In April of 2014, Lou Harris, a surfer and resident of Rockaway—an oceanfront community in the New York City borough of Queens—read a news article about a 16-year-old boy who’d been arrested after setting fire to a mattress in his apartment in neighboring Coney Island. When the cops asked the kid why he started the fire, they reported that he said it was because he was bored.
Harris couldn’t bear the thought of kids in his community growing up with so little engagement—and in a place with waves, no less. To Harris, the answer was obvious—he’d introduce local youth to the thing he loved so much. He’d get them surfing.
Harris, who is now 48 years old, was born in Queens and grew up in Dix Hills, Long Island. He moved to the Rockaways in 2006, where he began teaching himself to surf to help come to terms with hanging up his skateboard in his late 30s.
Soon enough, Harris crossed paths with Brian “B.J.” James, a dedicated Rockaway Beach surfer and among the few Black wave riders you’d have found in that lineup in the 1990s—despite the neighborhood’s population being roughly 35 percent Black. Author of “The Nautical Negro”, a memoir about his life as a Black waterman, B.J. showed Harris the ropes and taught him what a kook was—and how not to get called one.
Harris’ surfing progressed and he formed a deeper connection to the community, and when he read the article about the 16-year-old boy, he wanted to use the stoke of surfing to help prevent anything like that from happening there again. He started off by offering a curious local skateboarder surfing lessons if he got himself a wetsuit. He did just that and became Harris’ first student.
Continue reading your story on the app
Continue reading your story in the magazine
THE LGBTQ+ WAVE
Surf culture has a long history of marginalizing the LGBTQ+ community, but a new generation of queer surfers is working to change that
For Generations to Come
Rockaway’s Lou Harris is spreading the stoke to Black youth and leading surfers in paddling out for racial justice
Christina Koch, 41
Texas surfer, NASA astronaut, record holder for the longest continuous spaceflight by a woman
END TIMES FOR PRO SURFING
By the time the pandemic is done reshaping the world, will the World Tour still have a place in it?
CHANGING OF THE GUARD
After decades of exclusive access to Hollister Ranch, the most coveted stretch of California coast is finally going public
What They Don't Tell You
How does becoming a mother affect your surfing life?
A Few Things We Got Horribly Wrong
You don’t make 60 years of magazines without dropping some balls. Here are a few
60 Years Ahead
We had a whole plan for this year. Funny, right? Surfer's 60 year anniversary volume was going to be filled with stories nodding to SURFER’s past, with cover concepts paying homage to the magazine’s most iconic imagery. Our new Page One depicts something that’s never happened in surfing before, let alone on a prior SURFER cover. And our table of contents was completely scrapped and replaced as we reacted to the fizzing, sparking, roiling world around us. In other words, 2020 happened to SURFER, just like it happened to you.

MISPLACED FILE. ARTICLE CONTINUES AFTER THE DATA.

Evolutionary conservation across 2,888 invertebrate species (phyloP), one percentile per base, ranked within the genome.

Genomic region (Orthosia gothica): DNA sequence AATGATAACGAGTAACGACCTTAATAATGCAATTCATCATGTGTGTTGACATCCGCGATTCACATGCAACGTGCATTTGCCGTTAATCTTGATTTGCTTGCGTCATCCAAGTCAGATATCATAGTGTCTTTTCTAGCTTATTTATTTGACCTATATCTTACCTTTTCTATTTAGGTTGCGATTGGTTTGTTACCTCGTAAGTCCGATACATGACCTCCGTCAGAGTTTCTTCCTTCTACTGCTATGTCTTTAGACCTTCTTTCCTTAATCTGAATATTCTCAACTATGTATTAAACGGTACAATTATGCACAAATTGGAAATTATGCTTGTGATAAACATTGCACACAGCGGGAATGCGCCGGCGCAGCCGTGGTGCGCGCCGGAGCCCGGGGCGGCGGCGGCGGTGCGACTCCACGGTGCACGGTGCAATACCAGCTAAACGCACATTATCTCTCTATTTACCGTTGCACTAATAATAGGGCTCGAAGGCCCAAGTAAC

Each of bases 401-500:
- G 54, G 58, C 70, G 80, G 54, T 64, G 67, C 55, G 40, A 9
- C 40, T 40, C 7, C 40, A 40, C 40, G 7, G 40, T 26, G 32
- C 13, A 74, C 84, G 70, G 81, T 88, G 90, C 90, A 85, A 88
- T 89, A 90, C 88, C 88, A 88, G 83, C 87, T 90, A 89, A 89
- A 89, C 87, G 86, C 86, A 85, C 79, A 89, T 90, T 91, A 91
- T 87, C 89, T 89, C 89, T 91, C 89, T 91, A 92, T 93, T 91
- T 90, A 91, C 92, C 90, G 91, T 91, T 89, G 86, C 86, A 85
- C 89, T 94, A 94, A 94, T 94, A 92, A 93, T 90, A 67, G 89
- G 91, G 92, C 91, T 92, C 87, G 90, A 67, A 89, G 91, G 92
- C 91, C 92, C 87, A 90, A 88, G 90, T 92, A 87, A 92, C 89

Four Things to Make You Feel A Little Less Shitty About Everything
Helpful reminders for the quarantine era
The Art of Being Seen
How a group of black women are finding creative ways to make diversity in surfing more visible
SHIA'S PRIVATE TEMPLE OF DOOM!
Indiana Jones gig derailed by abuse scandal
Harvesting the Holiday
Dade City’s Ergle Christmas Tree Farm Helps Holiday Spirit Grow
Looking at Gettleman's trades
Giants general manager Dave Gettleman has had a successful 2020 free agent signing class, but the same cannot be said for his trades in the three years he’s been Big Blue’s GM. Let’s take a look at the good and bad of each trade:
They Don't Make 'Em Like They Used To
But we’re so lucky they once did.
History du Jour
Will Youree, the Missing Heir
OH, IT WAS NOTHING
Why Kamala Harris is caught between self-effacement and self-assertion
ARTIST PROFILE: Bill Harrison
Every picture tells a story. Just as a writer reconstructs life through narrative, an artist tells his stories by interpreting life through lines, brushstrokes and textures.
PERV BUSTED FOR RAPING & KILLING NAKED BOY!
Teen begged for his life as he fled down streets
SOME GUITAR HEROES ARE ESTEEMED FOR THEIR TECHNICAL FLASH. BUT THERE ARE OTHERS WHOSE GUITAR WORK IS UPSTAGED BY THEIR CONTRIBUTIONS AS SONGWRITERS, SINGERS, TRENDSETTERS AND TASTEMAKERS — GUITARISTS WHOSE SOUND IS SO INEXTRICABLY WOVEN INTO THE FABRIC OF ROCK THAT THE WHOLE THING WOULD BE UNTHINKABLE WITHOUT THEM. THAT’S THE KIND OF GUITAR HERO ROGER McGUINN IS.
AFC WEST ROUNDUP